Architectural jewels of the Almoravid kings in Morocco and Algeria

The Black dynasty of Almohads (1147-1269)

The history of that dynasty started with a Masmuda Berber called Ibn Tumart, educated in Spain under the African domination. The British historian Bernard Lewis reports the words of the Arab commentator Abu Shama, who was describing Masmudas as Blacks [3]. Ibn Tumart ended up contradicting the Muslim doctrine and created the Almohad movement that is to say unifiers who were rejecting Islam characters other than Allah.

He went so far to the extent of challenging the king Ali Ibn Yusuf during public debates in Marrakech, assaulting his sister because she was unveiled. Considered as radical, he was banned from Marrakech. He took refuge among his people and lived in a cave, going out only to preach the unity of God according to his conception. Having enough followers, he led a war against the Almoravids. At his death, it was finally his lieutenant Abd Al Mu’min who put an end to the Tachfin dynasty.

The Almohad empire
The Almohad empire (Wikipedia)

The new king – Berber from Algeria – conquered the Northern part of Algeria, Libya till the borders of Egypt. His grandson Yakub Al Mansur conquered Spain, softened the religious radicalism of his predecessors and found the intellectual and greatness of Almoravids. One of Abd-al-Mu’min’s sons is described by an Arab poet who saw him as a Black skinned man [4]. Al Mansur’s mother is described as a Negress [2] and Yakub Al Mansur himself was described as a brown skinned man [2]. Therefore, it is exclusively Blacks who are at the origin of the Almohad dynasty.

Architectural jewels of the Almohad kings in Morocco
Architectural jewels of the Almohad kings in Morocco

The black founders of the Alawite dynasty (From 1664 till today)

Before the Alawite dynasty that is currently ruling Morrocco, The Maranids and the Saadis or Saadians which are Berber dynasties, ruled over Morrocco. These dysnaties contributed a great deal intellectually and on the architectural level in Morrocco. Moreover, they apparently experienced the whitening of Morrocco, because the distinction Black-White was already in existence at the birth of the Alawite dynasty.

Mulay Rachid, King of Morocco in the 17th century. He is the founder of the Alauite dynasty that rule Morocco until now. He was unmistakably black. The civilization of Imperial Morroco with its magnificent cities like Marrakech and Meknes, is mostly the result of Black dynasties. Source: British Royal Collection royalcollection.org.uk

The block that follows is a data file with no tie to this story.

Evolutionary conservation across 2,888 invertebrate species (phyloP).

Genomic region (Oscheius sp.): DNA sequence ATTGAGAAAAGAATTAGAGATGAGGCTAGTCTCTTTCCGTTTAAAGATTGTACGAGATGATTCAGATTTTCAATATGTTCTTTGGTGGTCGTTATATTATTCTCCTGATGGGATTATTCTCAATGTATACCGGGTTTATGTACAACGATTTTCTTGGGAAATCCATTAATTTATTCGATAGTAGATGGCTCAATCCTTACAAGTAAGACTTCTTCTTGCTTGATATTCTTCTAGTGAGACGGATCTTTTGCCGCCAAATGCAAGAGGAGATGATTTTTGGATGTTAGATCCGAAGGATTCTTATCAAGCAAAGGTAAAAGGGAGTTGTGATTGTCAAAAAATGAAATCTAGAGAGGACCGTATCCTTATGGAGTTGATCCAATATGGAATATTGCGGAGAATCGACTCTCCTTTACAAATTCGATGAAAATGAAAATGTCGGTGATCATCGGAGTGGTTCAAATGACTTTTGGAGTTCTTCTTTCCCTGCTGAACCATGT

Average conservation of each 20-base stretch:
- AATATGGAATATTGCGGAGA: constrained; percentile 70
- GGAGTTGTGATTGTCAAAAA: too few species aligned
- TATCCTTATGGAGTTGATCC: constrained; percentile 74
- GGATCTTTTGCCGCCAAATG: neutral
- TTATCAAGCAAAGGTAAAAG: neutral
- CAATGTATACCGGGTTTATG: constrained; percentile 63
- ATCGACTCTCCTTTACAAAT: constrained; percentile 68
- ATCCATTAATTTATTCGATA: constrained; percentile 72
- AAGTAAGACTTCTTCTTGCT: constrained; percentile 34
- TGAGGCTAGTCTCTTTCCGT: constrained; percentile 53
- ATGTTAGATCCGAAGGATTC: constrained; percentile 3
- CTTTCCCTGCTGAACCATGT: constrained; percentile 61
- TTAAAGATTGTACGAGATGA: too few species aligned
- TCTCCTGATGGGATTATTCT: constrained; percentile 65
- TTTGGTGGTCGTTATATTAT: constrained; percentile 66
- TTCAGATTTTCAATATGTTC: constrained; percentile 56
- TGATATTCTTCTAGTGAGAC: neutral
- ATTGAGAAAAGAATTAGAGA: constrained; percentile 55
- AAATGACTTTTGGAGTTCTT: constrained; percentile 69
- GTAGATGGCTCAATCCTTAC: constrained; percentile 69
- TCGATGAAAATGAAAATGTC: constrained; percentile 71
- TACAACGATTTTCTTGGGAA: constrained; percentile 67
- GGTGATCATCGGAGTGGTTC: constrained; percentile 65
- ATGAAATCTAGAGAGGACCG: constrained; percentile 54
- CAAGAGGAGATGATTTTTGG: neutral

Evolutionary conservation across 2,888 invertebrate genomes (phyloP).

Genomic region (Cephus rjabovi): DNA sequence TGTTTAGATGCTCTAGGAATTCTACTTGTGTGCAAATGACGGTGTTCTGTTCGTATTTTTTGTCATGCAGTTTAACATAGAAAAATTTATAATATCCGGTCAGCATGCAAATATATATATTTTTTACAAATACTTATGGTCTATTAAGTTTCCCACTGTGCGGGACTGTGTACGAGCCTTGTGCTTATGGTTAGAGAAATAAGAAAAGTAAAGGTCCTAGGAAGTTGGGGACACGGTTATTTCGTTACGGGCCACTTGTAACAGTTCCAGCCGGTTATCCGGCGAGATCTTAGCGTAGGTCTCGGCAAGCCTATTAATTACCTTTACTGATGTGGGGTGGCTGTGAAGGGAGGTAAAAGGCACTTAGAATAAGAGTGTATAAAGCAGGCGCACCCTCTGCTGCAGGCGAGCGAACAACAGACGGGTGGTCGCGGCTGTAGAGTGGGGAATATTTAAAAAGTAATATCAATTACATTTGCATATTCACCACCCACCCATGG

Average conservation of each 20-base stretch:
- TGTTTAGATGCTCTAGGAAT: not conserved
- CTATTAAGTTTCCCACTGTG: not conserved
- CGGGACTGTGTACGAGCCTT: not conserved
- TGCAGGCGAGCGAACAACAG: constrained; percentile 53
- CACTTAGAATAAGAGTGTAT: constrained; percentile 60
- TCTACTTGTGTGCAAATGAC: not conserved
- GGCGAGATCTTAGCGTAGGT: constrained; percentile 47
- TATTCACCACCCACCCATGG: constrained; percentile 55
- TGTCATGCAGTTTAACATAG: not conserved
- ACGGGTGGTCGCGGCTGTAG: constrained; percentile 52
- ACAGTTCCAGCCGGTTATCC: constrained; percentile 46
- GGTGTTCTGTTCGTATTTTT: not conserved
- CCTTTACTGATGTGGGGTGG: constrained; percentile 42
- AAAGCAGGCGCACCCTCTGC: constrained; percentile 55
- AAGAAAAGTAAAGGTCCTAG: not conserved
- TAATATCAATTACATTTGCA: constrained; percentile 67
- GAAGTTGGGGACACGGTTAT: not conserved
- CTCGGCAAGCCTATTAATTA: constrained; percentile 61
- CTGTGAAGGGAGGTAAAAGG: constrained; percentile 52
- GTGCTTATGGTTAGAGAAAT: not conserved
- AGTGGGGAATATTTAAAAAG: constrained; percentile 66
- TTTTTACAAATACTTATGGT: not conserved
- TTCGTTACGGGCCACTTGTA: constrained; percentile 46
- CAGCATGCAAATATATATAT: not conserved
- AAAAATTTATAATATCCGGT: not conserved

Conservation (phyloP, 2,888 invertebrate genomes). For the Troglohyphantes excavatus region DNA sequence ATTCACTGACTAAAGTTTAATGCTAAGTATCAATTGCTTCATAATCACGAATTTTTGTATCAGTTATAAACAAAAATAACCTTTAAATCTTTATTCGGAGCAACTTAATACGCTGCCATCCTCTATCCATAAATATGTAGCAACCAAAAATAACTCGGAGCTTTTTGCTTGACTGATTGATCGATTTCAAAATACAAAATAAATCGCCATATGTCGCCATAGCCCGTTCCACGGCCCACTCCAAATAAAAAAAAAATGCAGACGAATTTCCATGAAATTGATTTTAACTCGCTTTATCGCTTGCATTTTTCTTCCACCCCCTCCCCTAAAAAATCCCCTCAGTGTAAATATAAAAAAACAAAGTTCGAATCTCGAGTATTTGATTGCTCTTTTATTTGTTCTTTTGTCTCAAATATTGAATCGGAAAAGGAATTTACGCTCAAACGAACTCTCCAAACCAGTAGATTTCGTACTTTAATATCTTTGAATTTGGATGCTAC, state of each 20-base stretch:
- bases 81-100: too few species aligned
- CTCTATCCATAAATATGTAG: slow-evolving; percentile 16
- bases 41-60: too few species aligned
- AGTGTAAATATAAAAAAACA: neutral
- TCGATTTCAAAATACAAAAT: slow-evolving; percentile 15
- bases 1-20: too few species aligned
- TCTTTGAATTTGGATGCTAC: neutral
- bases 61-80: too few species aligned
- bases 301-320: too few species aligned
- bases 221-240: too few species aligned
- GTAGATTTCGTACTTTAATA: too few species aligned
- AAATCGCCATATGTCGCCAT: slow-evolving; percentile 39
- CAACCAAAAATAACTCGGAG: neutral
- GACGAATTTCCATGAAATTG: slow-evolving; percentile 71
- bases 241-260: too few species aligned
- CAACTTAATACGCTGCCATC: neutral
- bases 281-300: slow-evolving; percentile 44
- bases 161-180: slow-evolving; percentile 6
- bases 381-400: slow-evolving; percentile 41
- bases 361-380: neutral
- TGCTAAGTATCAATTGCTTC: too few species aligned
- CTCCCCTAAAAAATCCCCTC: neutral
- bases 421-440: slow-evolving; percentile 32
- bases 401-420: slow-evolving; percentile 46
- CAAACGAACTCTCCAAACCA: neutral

Authentic portrayal of Mulay Rachid, founder of the Alawite dynasty that rule Morocco until now. He was unmistakably black.
Source: British Royal Collection royalcollection.org.uk

Concerning the Alawite dynasty, it was founded by Mulay Rachid, a man coming from an Arabized tribe of Morocco. Records show that there is an authentic picture or portrait of the man who is perfectly a Negroid. Therefore, it is a black-skinned man who actually founded the Moroccan royal dynasty to which belongs King Muhammad VI. Mulay Rashid’s brother, born to an enslaved black women is Mulay Ismail. Mulay Ismail is deemed to be one of the greatest, if not the greatest king in Morocco’s history. He is the direct ancestor of Morocco’s current King.

With 55 years, Mulay Ismail’s reign was the longest in history. He was a fierce warrior and a conqueror, supported by 150,000 black slaves –said Abid Al-Bukhari- whom he bought or abducted, and made powerful. He trusted them. He was also a builder, thanks to his 25,000 European slaves. The historians even talk about racial solidarity between the king and his black warriors, which let us think that Morocco was already whitened at that point in time.

The king was moreover under the influence of his first wife, Laila Richa nicknamed Morocco’s Empress, whom a French religious described as “black, ugly” and “cruel”, “authoritarian, wicked [5]. After the king’s death, his sons would quarrel over the throne in the midst of succession conflicts. All was orchestrated by black slaves who were definitely crushed down. At the end of the 18th century, it was the half cast and with the flow of white slaves, whites, who would reign over this country till today.

Mausoleum of Mulay Ismael in Meknes, built in his lifetime
Mausoleum of Mulay Ismael in Meknes, built in his lifetime

What can we conclude from all this?

Authentic portrayal of General Bassa, who did a lot for Mulay Ismael's victories Source : The Golden Age of The Moor, edited by Ivan Van Sertima, page 369
Authentic portrayal of General Bassa, who did a lot for Mulay Ismael’s victories
Source : The Golden Age of The Moor, edited by Ivan Van Sertima, page 369